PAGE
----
The first night of the ten is the night of the 21st of Ramadan because in Islam the days begin at sunset. However, the hadith that said the Messenger (Sallallāhu `Alayhi Wa Sallam) entered his ‘Iqtikāf place after Fajar prayer do not mean he started after Fajar, they mean he returned to his place of ‘Iqtikāf at that time.

If ‘Iqtikāf is for the last ten days of Ramadan, the observer should leave after sunset the last day of the month, but it is preferred that he remain in the masjid and should not leave it until the time of 'Eid. If a person intends to engage in ‘Iqtikāf for a day, or several days, as voluntary ‘Iqtikāf, he will enter into his place of ‘Iqtikāf before the break of dawn and will leave after sunset, whether it is in Ramadan or not. If a person intends to engage in ‘Iqtikāf for a night or two as a voluntary act, he should enter before sunset and leave after the break of dawn.

The reason is the night begins with the sunset and completes with the break of dawn, and the day begins with the break of dawn and completes with sunset. If a believer intends to engage in ‘Iqtikāf for a month he should enter the first night of the month before sunset and leave after sunset when the month finishes.

What a Retreater Should Engage In

It is recommended that the retreater should engage in supererogatory worship, and engage himself with prayer, recitation of  Al-Qurān, Glorification of Allāh , Praising Allāh , frequent declaration of Kalimat, Takbir, seeking forgiveness from Allāh , invoking Allāh 's blessing on the Messenger of Allāh , and supplications, as well as any act of worship that will bring the servant nearer to Allāh . Included in these acts of worship is studying the books of Tafsir, hadith, the life history of the Prophets, as well as any books on fiqh and religion. He should build a retreat (store his provisions) in the corner of the masjid where he or she will not disturb the regular worshippers.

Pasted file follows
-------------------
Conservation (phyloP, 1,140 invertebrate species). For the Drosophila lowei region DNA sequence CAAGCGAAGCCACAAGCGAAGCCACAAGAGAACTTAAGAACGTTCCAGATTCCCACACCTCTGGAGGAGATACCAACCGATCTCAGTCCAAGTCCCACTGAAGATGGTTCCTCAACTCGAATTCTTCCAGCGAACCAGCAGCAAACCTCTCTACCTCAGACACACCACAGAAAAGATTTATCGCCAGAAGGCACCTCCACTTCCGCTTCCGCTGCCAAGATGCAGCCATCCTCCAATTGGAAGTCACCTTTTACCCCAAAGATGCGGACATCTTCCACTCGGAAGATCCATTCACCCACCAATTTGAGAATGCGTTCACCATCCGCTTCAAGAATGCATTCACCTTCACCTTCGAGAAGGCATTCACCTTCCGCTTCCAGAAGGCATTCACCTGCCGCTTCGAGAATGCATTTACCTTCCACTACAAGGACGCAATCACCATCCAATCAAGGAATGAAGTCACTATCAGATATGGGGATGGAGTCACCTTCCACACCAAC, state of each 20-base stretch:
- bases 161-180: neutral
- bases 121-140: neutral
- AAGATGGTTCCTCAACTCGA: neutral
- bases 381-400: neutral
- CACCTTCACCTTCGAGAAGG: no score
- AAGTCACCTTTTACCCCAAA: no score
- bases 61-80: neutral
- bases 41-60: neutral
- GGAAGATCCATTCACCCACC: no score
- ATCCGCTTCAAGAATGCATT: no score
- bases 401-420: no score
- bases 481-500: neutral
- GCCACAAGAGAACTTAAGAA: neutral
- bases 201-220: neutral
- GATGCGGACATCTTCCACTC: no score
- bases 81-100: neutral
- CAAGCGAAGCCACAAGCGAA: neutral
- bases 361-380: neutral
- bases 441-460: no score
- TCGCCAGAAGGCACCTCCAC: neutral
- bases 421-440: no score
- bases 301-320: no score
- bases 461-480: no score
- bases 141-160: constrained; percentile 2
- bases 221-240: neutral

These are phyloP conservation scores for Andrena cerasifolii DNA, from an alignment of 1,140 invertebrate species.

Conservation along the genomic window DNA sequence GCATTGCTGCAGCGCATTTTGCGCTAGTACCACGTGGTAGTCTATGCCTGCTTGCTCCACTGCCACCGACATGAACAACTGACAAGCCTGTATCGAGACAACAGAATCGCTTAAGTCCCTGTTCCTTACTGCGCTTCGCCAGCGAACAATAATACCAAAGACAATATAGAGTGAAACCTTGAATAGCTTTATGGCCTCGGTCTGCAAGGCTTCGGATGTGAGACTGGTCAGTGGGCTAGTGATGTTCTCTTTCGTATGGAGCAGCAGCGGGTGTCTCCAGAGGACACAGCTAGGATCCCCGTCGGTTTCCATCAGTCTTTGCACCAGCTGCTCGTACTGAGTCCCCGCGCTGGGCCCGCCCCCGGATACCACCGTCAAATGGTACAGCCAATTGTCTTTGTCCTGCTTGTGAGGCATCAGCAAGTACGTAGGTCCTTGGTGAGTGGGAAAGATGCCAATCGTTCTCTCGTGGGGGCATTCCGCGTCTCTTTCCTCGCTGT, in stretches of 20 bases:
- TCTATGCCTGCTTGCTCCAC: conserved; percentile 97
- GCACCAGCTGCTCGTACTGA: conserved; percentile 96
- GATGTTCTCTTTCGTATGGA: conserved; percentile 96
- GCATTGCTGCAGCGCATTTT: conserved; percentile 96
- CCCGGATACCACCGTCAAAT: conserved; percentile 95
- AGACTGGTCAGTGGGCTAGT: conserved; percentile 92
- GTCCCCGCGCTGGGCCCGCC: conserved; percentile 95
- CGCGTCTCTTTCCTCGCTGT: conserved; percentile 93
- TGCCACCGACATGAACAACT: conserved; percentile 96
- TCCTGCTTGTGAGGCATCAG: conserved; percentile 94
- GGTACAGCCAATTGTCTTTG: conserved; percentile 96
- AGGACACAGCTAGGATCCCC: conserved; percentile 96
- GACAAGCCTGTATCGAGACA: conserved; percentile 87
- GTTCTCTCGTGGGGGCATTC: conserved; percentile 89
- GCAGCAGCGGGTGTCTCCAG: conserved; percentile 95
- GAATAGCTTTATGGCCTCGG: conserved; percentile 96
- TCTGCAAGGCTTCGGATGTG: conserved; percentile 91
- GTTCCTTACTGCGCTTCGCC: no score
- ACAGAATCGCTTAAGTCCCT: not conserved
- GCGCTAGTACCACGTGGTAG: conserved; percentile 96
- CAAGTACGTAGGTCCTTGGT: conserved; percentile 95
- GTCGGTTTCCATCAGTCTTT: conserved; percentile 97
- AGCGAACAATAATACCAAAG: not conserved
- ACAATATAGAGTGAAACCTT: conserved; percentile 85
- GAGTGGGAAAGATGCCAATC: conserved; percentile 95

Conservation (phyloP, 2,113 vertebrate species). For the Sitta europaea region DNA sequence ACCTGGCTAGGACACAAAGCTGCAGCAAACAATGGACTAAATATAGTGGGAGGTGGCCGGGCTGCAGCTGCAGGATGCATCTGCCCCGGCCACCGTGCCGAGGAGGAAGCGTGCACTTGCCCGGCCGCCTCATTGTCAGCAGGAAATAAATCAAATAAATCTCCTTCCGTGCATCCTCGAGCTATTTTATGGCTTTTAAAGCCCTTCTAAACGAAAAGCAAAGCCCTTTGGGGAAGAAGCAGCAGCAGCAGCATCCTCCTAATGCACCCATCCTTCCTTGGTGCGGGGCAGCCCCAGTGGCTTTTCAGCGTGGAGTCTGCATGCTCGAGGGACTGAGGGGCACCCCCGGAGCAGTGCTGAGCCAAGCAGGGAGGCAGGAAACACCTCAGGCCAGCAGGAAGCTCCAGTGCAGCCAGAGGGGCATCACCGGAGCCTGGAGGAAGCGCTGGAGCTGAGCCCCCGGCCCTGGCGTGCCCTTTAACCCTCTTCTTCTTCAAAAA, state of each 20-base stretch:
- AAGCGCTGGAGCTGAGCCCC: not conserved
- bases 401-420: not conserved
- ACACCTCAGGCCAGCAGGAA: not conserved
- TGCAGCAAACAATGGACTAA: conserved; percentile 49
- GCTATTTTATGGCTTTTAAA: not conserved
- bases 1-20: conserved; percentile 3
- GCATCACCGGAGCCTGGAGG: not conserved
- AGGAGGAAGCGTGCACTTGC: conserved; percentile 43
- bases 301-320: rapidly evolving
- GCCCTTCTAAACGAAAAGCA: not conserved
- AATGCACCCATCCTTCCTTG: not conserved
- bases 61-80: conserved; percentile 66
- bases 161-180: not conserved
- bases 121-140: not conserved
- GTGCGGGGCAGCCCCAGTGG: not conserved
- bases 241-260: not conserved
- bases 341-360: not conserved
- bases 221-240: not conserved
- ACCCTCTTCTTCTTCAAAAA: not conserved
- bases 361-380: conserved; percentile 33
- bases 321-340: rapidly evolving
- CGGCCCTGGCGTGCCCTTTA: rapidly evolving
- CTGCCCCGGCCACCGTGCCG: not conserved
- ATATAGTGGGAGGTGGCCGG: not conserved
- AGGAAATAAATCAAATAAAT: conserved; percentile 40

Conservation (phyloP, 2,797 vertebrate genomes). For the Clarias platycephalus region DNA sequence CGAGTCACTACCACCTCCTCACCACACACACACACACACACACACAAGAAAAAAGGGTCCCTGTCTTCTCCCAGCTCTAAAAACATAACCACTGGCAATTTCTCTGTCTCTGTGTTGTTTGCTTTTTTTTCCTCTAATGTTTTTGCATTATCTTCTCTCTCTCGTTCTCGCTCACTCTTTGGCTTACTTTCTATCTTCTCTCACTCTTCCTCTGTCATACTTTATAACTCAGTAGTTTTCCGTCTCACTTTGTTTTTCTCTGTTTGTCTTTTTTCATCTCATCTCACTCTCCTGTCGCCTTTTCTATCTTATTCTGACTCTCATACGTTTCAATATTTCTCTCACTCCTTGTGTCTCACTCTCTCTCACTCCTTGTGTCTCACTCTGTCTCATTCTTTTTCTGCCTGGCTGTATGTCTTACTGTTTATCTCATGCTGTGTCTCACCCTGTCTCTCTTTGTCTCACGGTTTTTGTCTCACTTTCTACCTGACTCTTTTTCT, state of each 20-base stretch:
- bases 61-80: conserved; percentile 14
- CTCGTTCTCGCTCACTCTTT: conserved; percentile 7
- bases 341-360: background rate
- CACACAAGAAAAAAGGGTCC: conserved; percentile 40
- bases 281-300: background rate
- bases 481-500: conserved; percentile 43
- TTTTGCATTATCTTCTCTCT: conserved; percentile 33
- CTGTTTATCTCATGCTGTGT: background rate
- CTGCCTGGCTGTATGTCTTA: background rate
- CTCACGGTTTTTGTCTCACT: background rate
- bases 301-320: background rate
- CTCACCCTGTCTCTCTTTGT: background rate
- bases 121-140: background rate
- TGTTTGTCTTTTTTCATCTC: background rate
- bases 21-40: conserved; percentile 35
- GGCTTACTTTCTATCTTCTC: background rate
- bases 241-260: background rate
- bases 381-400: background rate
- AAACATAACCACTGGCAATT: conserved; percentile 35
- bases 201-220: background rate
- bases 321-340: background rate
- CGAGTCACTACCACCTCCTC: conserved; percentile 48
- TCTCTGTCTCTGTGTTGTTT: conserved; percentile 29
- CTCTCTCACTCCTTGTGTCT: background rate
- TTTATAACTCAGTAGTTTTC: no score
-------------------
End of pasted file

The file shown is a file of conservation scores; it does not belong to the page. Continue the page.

He should not concern himself with what does not concern him, which is the best way to seek nearness to Allāh. In a hadith reported by Ibn 'Abbas (radiallāhu`anhu), the Messenger of Allāh  (Sallallāhu `Alayhi Wa Sallam) was delivering a sermon, khutbah, and a man stood up but would not talk. A companion said, "This is Abu Israel. He vowed to not stand, nor sit, nor seek shade, nor speak, but fast."  The Messenger (Sallallāhu `Alayhi Wa Sallam) said, "Command him to speak and seek shade, to sit and complete his fast." (Bukhari, Ibn Majah; Abu Dawud). In a related report the Messenger of Allāh (Sallallāhu `Alayhi Wa Sallam) stated: "No person can be called orphan after puberty; and no person should remain silent all day and night." (Abu Dawud)

What Is Permitted of Retreater

He may leave the retreat and go out to bid farewell to his family. Safiyyah (radiallāhu`anha) said: "The Messenger of Allāh (Sallallāhu `Alayhi Wa Sallam) was in his retreat, so I came to visit him at night. I spoke to him, and when I was leaving he stood to bid me farewell. When we reached the door to open it and they quietly passed and greeted the Messenger (Sallallāhu `Alayhi Wa Sallam) then the Messenger told them: 'Slowly, you don't need to run, she is Safiyyah binti Huyayy, (my wife; don't think I am walking with another sister)' they said in surprise: 'Glory be to Allāh , O Messenger of Allāh !' (For they were baffled for what he said to them.) The Messenger (Sallallāhu `Alayhi Wa Sallam)  said 'The Satan circulates in the human system the same way the blood circulates, so I was afraid that Satan might throw or whisper (ill thoughts) in your heart." (Bukhari; Muslim) The Prophet (Sallallāhu `Alayhi Wa Sallam) left his retreat. Thus it is permissible to leave.